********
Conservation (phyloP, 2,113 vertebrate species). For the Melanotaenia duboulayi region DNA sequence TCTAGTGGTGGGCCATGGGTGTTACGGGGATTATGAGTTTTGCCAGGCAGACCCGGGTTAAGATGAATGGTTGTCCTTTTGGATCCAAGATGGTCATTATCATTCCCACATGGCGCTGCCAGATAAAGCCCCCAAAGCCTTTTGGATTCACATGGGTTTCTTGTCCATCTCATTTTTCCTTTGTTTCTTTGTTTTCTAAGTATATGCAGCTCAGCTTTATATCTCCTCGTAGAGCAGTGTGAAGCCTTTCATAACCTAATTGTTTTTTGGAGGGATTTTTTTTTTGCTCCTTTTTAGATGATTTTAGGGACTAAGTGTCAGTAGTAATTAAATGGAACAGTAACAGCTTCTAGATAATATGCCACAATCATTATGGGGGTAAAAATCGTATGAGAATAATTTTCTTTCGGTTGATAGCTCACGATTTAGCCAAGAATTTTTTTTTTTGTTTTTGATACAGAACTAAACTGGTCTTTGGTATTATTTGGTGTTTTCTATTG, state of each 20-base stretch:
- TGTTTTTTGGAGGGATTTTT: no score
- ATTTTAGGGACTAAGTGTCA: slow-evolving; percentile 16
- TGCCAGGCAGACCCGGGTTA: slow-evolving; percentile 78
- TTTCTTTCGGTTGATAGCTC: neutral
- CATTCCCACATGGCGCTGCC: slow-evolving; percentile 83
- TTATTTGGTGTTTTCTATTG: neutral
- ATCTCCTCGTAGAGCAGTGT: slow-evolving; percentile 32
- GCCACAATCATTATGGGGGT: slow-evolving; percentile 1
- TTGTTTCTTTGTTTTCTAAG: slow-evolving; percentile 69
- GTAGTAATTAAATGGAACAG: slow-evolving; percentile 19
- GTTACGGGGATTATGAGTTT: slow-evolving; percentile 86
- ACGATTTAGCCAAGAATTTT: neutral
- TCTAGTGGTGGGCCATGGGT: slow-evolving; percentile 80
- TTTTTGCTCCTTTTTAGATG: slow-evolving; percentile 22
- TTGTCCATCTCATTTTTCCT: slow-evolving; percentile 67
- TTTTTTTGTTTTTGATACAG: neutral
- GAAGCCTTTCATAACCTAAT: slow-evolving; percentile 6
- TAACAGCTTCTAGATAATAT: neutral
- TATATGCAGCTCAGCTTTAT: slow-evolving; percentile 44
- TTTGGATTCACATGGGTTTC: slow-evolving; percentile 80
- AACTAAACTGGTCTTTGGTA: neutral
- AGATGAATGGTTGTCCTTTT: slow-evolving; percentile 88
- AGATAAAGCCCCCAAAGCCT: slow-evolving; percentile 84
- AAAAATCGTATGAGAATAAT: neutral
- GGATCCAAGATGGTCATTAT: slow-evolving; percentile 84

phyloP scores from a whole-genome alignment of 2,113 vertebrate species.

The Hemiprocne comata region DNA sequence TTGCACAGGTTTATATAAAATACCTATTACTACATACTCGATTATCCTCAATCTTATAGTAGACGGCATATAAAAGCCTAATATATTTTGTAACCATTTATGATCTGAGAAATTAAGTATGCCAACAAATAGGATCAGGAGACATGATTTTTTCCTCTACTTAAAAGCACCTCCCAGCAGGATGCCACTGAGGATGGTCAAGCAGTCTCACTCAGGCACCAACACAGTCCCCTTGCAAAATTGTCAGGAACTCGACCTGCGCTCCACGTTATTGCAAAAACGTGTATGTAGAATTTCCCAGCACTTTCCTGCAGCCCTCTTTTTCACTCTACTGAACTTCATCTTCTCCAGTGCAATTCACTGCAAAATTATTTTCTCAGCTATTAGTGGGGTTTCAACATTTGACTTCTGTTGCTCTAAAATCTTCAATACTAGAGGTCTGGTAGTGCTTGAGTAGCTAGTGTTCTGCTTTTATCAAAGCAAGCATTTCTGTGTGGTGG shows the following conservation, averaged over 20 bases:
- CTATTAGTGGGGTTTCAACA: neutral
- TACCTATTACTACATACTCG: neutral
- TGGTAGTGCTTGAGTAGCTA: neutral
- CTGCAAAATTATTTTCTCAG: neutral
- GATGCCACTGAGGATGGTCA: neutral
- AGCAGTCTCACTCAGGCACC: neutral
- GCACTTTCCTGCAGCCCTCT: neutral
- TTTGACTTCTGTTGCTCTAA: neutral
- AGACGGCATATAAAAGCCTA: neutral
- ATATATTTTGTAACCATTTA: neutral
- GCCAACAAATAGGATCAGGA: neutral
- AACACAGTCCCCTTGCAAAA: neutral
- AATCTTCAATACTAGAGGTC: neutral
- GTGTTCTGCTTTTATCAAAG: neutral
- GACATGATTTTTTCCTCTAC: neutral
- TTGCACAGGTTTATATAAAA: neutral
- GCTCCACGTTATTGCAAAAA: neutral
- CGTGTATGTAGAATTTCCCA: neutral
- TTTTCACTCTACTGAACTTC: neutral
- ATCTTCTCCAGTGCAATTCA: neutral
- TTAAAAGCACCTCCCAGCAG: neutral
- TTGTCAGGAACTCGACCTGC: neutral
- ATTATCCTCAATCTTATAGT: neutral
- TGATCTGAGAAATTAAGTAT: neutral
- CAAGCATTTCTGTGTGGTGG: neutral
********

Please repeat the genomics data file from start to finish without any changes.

Conservation (phyloP, 2,113 vertebrate species). For the Melanotaenia duboulayi region DNA sequence TCTAGTGGTGGGCCATGGGTGTTACGGGGATTATGAGTTTTGCCAGGCAGACCCGGGTTAAGATGAATGGTTGTCCTTTTGGATCCAAGATGGTCATTATCATTCCCACATGGCGCTGCCAGATAAAGCCCCCAAAGCCTTTTGGATTCACATGGGTTTCTTGTCCATCTCATTTTTCCTTTGTTTCTTTGTTTTCTAAGTATATGCAGCTCAGCTTTATATCTCCTCGTAGAGCAGTGTGAAGCCTTTCATAACCTAATTGTTTTTTGGAGGGATTTTTTTTTTGCTCCTTTTTAGATGATTTTAGGGACTAAGTGTCAGTAGTAATTAAATGGAACAGTAACAGCTTCTAGATAATATGCCACAATCATTATGGGGGTAAAAATCGTATGAGAATAATTTTCTTTCGGTTGATAGCTCACGATTTAGCCAAGAATTTTTTTTTTTGTTTTTGATACAGAACTAAACTGGTCTTTGGTATTATTTGGTGTTTTCTATTG, state of each 20-base stretch:
- TGTTTTTTGGAGGGATTTTT: no score
- ATTTTAGGGACTAAGTGTCA: slow-evolving; percentile 16
- TGCCAGGCAGACCCGGGTTA: slow-evolving; percentile 78
- TTTCTTTCGGTTGATAGCTC: neutral
- CATTCCCACATGGCGCTGCC: slow-evolving; percentile 83
- TTATTTGGTGTTTTCTATTG: neutral
- ATCTCCTCGTAGAGCAGTGT: slow-evolving; percentile 32
- GCCACAATCATTATGGGGGT: slow-evolving; percentile 1
- TTGTTTCTTTGTTTTCTAAG: slow-evolving; percentile 69
- GTAGTAATTAAATGGAACAG: slow-evolving; percentile 19
- GTTACGGGGATTATGAGTTT: slow-evolving; percentile 86
- ACGATTTAGCCAAGAATTTT: neutral
- TCTAGTGGTGGGCCATGGGT: slow-evolving; percentile 80
- TTTTTGCTCCTTTTTAGATG: slow-evolving; percentile 22
- TTGTCCATCTCATTTTTCCT: slow-evolving; percentile 67
- TTTTTTTGTTTTTGATACAG: neutral
- GAAGCCTTTCATAACCTAAT: slow-evolving; percentile 6
- TAACAGCTTCTAGATAATAT: neutral
- TATATGCAGCTCAGCTTTAT: slow-evolving; percentile 44
- TTTGGATTCACATGGGTTTC: slow-evolving; percentile 80
- AACTAAACTGGTCTTTGGTA: neutral
- AGATGAATGGTTGTCCTTTT: slow-evolving; percentile 88
- AGATAAAGCCCCCAAAGCCT: slow-evolving; percentile 84
- AAAAATCGTATGAGAATAAT: neutral
- GGATCCAAGATGGTCATTAT: slow-evolving; percentile 84

phyloP scores from a whole-genome alignment of 2,113 vertebrate species.

The Hemiprocne comata region DNA sequence TTGCACAGGTTTATATAAAATACCTATTACTACATACTCGATTATCCTCAATCTTATAGTAGACGGCATATAAAAGCCTAATATATTTTGTAACCATTTATGATCTGAGAAATTAAGTATGCCAACAAATAGGATCAGGAGACATGATTTTTTCCTCTACTTAAAAGCACCTCCCAGCAGGATGCCACTGAGGATGGTCAAGCAGTCTCACTCAGGCACCAACACAGTCCCCTTGCAAAATTGTCAGGAACTCGACCTGCGCTCCACGTTATTGCAAAAACGTGTATGTAGAATTTCCCAGCACTTTCCTGCAGCCCTCTTTTTCACTCTACTGAACTTCATCTTCTCCAGTGCAATTCACTGCAAAATTATTTTCTCAGCTATTAGTGGGGTTTCAACATTTGACTTCTGTTGCTCTAAAATCTTCAATACTAGAGGTCTGGTAGTGCTTGAGTAGCTAGTGTTCTGCTTTTATCAAAGCAAGCATTTCTGTGTGGTGG shows the following conservation, averaged over 20 bases:
- CTATTAGTGGGGTTTCAACA: neutral
- TACCTATTACTACATACTCG: neutral
- TGGTAGTGCTTGAGTAGCTA: neutral
- CTGCAAAATTATTTTCTCAG: neutral
- GATGCCACTGAGGATGGTCA: neutral
- AGCAGTCTCACTCAGGCACC: neutral
- GCACTTTCCTGCAGCCCTCT: neutral
- TTTGACTTCTGTTGCTCTAA: neutral
- AGACGGCATATAAAAGCCTA: neutral
- ATATATTTTGTAACCATTTA: neutral
- GCCAACAAATAGGATCAGGA: neutral
- AACACAGTCCCCTTGCAAAA: neutral
- AATCTTCAATACTAGAGGTC: neutral
- GTGTTCTGCTTTTATCAAAG: neutral
- GACATGATTTTTTCCTCTAC: neutral
- TTGCACAGGTTTATATAAAA: neutral
- GCTCCACGTTATTGCAAAAA: neutral
- CGTGTATGTAGAATTTCCCA: neutral
- TTTTCACTCTACTGAACTTC: neutral
- ATCTTCTCCAGTGCAATTCA: neutral
- TTAAAAGCACCTCCCAGCAG: neutral
- TTGTCAGGAACTCGACCTGC: neutral
- ATTATCCTCAATCTTATAGT: neutral
- TGATCTGAGAAATTAAGTAT: neutral
- CAAGCATTTCTGTGTGGTGG: neutral